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Good Letters

I happened to be in the midst of re-reading Homer’s Odyssey when the current issue of Image (#96) came in the mail. At the end of the issue are the rich reflections, by various poets, on poetry and worship. After sinking into them (even being drawn into deep prayer by Emmett Price’s powerful reflection on the hymn “Stand by Me”), I began to sense a new dimension in the Odyssey. As I let translator Robert Fitzgerald’s iambic pentameter weave the ancient story through my mind, Homer’s poem started to feel like liturgy.

Here’s what I mean—and I speak as a Roman Catholic, though what I’ll say applies to all the liturgical churches. As when experiencing the liturgy of Mass, while reading the Odyssey I feel moved along by a rhythm and language and set of meanings that are way beyond my sole self. I’m being moved, in each case, by a cultural construct originated millennia ago and carried on through the ages, and I’m drawn into it gratefully.

Now, one response to being carried along by a cultural heritage way beyond my little wink of a life might be to feel dwarfed by it, to feel insignificant. But my response is the opposite: I feel enlarged.

Just think what a burden it would be if we each had to construct by ourselves the meanings of our lives. Instead, we’re gifted with works of art that offer shape and rhythm and significance to all we individually are and do. (Liturgy is, to my mind, a work of art par excellence.)

In the Odyssey, as in liturgy, the gods are constantly called to mind: not only in rites dutifully performed, but also in the strong belief that they are ever-present, guiding human affairs. Athena is continually popping up at Odysseus’s side, though in a human disguise. Usually he can discern that it is she. I breathe easier whenever she appears, because I know she’ll guide Odysseus into morally good behavior. And not only guide him; assist him.

Don’t we believe the same of our God? And isn’t our liturgy designed to give thanks for this ever-present power of divine guidance?

One must stay alert, of course, to listen for God’s guidance. And willing to cooperate with it. For Odysseus this means, for instance, entering into the roles that Athena creates for him. When he finally reaches his homeland, Athena determines that he must remain unrecognized by the suitors who have taken over his manor and vulgarly wooed his wife in his ten-year absence. And so:

Speaking no more, she touched him with her wand,
shriveled the clear skin of his arms and legs,
made all his hair fall out, cast over him
the wrinkled hide of an old man, and bleared
both his eyes, that were so bright. Then she
clapped an old tunic, a foul cloak, upon him,
tattered, filthy, stained by greasy smoke,
and over that a mangy big buck skin.

But the gods’ will is that this disguise will serve more than one purpose. It enables everyone whom Odysseus encounters to show their moral stripes by the way they treat this disgusting-looking beggar. Odysseus’s faithful swineherd Eumaios passes the test. He welcomes the bedraggled stranger into his hut because, as he says, “all wanderers / and beggars come from Zeus.” (“Whatever you do to the least of these…”)

Not only this. Eumaios prepares a fine meal for the beggar, preparing it according to the prescribed ritual to honor the gods. After ordering his herdsmen to “bring in our best pig for a stranger’s dinner,” he slaughters it and then:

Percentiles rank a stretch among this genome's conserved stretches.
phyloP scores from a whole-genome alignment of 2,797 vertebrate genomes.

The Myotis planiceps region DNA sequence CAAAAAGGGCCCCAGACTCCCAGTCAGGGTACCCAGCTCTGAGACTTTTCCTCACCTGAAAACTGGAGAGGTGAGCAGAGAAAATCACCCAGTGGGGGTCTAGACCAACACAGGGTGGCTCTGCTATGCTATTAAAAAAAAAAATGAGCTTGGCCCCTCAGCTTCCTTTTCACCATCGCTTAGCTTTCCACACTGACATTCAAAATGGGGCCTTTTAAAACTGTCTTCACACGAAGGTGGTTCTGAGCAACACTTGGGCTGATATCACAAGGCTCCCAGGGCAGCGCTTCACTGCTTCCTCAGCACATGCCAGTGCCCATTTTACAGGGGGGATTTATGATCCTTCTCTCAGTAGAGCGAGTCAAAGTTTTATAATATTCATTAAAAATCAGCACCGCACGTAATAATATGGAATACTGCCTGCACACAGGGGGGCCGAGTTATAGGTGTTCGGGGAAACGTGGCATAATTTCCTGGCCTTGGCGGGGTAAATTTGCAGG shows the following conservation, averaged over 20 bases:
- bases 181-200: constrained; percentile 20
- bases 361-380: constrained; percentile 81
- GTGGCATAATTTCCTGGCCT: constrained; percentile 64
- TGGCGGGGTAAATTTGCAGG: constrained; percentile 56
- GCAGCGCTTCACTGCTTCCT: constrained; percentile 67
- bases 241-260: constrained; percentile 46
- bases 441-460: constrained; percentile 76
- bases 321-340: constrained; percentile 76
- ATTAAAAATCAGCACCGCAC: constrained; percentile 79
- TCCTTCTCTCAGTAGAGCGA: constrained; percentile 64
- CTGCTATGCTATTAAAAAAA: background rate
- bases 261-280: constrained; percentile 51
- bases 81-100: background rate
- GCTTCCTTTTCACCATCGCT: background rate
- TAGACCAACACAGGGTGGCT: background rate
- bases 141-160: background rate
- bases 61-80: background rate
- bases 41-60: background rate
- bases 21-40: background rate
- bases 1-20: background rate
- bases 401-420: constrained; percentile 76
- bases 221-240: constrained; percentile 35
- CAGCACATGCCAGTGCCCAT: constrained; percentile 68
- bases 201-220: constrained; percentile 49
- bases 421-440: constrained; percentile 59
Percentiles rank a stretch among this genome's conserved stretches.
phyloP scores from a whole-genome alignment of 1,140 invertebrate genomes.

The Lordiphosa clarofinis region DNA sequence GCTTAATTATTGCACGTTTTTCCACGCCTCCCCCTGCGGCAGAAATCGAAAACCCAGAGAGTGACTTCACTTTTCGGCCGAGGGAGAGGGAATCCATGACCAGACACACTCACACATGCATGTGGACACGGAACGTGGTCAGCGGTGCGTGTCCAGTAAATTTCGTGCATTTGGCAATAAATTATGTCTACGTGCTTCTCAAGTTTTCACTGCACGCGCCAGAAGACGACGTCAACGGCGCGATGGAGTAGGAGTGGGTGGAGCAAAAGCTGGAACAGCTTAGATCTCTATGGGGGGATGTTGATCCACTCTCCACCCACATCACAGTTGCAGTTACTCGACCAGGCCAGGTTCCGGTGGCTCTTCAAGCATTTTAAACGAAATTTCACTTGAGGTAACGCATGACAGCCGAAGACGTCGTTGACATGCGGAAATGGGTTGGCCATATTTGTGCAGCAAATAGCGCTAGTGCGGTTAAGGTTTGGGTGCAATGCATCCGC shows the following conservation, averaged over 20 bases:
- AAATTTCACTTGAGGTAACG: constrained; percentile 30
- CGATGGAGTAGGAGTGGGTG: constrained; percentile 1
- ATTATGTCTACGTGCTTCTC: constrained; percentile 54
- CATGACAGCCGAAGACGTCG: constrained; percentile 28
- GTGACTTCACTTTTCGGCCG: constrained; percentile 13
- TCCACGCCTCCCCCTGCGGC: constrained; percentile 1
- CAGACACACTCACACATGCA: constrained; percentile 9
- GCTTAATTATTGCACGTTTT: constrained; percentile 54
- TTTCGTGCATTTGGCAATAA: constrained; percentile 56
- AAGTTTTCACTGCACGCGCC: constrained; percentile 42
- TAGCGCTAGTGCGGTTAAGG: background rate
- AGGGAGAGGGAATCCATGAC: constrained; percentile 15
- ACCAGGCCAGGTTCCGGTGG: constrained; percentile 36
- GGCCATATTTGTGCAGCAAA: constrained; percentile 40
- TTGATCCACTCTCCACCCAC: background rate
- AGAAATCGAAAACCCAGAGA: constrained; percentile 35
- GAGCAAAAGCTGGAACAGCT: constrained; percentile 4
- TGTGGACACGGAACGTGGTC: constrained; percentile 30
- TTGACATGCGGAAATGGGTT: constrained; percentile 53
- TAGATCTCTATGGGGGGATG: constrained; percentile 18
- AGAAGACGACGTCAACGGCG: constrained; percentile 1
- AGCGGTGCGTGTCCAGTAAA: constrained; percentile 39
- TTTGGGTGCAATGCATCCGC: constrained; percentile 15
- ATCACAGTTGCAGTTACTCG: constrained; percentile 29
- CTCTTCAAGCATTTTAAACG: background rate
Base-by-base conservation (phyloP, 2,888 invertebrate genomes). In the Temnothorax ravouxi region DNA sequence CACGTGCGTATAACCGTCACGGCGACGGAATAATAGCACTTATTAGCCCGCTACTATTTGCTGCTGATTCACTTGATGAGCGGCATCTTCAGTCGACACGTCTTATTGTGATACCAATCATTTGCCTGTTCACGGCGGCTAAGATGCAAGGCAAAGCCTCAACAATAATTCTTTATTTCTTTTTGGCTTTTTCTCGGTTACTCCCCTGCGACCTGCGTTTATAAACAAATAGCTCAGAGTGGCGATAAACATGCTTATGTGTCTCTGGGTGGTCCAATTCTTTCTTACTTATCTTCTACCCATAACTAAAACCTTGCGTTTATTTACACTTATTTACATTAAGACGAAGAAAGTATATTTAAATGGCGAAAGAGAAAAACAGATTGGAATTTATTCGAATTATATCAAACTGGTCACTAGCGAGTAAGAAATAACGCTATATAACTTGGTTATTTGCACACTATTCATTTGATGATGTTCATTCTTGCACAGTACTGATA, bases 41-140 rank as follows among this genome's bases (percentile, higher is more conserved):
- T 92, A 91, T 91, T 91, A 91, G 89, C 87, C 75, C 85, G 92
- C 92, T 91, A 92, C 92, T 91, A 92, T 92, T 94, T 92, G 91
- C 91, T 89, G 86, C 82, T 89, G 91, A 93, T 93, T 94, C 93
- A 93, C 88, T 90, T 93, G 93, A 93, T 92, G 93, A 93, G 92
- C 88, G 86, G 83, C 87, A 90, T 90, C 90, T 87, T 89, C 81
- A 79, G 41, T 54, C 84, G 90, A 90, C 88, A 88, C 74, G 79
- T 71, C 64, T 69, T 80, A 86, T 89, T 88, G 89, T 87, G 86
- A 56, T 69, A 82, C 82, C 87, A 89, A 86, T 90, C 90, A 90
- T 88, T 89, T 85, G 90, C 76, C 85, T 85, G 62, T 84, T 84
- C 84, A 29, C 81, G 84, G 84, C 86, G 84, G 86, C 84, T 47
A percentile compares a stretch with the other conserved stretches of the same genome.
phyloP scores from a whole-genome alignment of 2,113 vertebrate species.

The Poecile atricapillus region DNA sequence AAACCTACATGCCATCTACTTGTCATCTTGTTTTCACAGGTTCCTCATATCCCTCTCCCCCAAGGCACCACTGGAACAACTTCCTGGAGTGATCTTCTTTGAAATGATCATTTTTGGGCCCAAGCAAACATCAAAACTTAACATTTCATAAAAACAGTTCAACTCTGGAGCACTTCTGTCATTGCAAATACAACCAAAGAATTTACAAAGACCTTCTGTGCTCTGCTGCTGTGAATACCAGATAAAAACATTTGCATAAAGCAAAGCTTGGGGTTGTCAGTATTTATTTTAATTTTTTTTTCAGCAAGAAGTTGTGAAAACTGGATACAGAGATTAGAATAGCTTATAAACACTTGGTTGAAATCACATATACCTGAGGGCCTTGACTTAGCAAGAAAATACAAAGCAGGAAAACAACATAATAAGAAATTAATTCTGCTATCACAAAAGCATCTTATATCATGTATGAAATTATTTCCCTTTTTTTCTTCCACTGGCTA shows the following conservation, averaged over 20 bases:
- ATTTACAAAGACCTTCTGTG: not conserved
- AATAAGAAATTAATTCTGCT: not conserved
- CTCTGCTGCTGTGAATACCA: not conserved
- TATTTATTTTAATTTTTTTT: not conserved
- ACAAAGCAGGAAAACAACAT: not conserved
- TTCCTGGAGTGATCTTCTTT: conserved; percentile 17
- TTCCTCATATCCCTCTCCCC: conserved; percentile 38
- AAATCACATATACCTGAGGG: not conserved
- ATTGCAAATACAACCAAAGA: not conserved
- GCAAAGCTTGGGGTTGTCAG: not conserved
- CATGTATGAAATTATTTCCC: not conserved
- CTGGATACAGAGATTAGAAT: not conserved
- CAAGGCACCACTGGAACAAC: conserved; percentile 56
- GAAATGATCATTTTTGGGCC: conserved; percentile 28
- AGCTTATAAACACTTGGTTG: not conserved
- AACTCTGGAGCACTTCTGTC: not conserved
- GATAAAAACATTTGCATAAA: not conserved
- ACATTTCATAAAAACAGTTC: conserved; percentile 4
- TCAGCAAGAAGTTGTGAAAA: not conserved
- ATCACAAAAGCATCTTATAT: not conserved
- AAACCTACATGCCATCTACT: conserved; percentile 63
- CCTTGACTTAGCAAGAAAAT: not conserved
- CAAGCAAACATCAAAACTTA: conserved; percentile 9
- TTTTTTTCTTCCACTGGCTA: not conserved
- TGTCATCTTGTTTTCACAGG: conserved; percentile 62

Eumaios, taking flesh from every quarter,
put lean strips on the fat of sacrifice,
floured each one with barley meal, and cast it
into the blaze. The rest they sliced and skewered,
roasted with care, then took it off the fire
and heaped it up on platters. Now their chief,
who knew best the amenities, rose to serve,
dividing all that meat in seven portions—
one to be set aside, with proper prayers,
for the wood nymphs and Hermes, Maia’s son;
the others for the company.

Eumaios gives the best cut of meat to the disguised Odysseus, who responds:

May you be dear to Zeus
as you are dear to me for this, Eumaios.

To which Eumaios replies:

Bless you, stranger, fall to and enjoy it
for what it is. Zeus grants us this or that,
or else refrains from granting, as he wills;
all things are in his power.

I don’t mean to suggest that our Christian beliefs are wholly congruent with the religious beliefs underpinning the Odyssey. Of course they aren’t. But as I read Homer’s poem day after day, I feel gratefully embraced by the gods, or (for me) God, who order the universe toward ultimate good. I feel personally sustained.

As I do by the liturgy of the Mass. “Where two or three (or three hundred) are gathered in my name.” “Lord, I am not worthy that you should enter under my roof,” and yet you enter. Odysseus has Athena ever at his side; I have Christ. Who’s to say that the Holy Spirit didn’t appear as Athena to Greek culture centuries before the angel said to Mary of Nazareth: “The Holy Spirit will come upon you, and the power of the Most High will overshadow you; therefore the child to be born will be holy; he will be called Son of God”?

The Image archive is supported in part by an award from the National Endowment for the Arts.

Written by: Peggy Rosenthal

Peggy Rosenthal writes widely on poetry as a spiritual resource. Her books include Praying through Poetry: Hope for Violent Times (Franciscan Media), and The Poets’ Jesus (Oxford). See Amazon for a full list. She also teaches an online course, “Poetry as a Spiritual Practice,” through Image’s Glen Online program.

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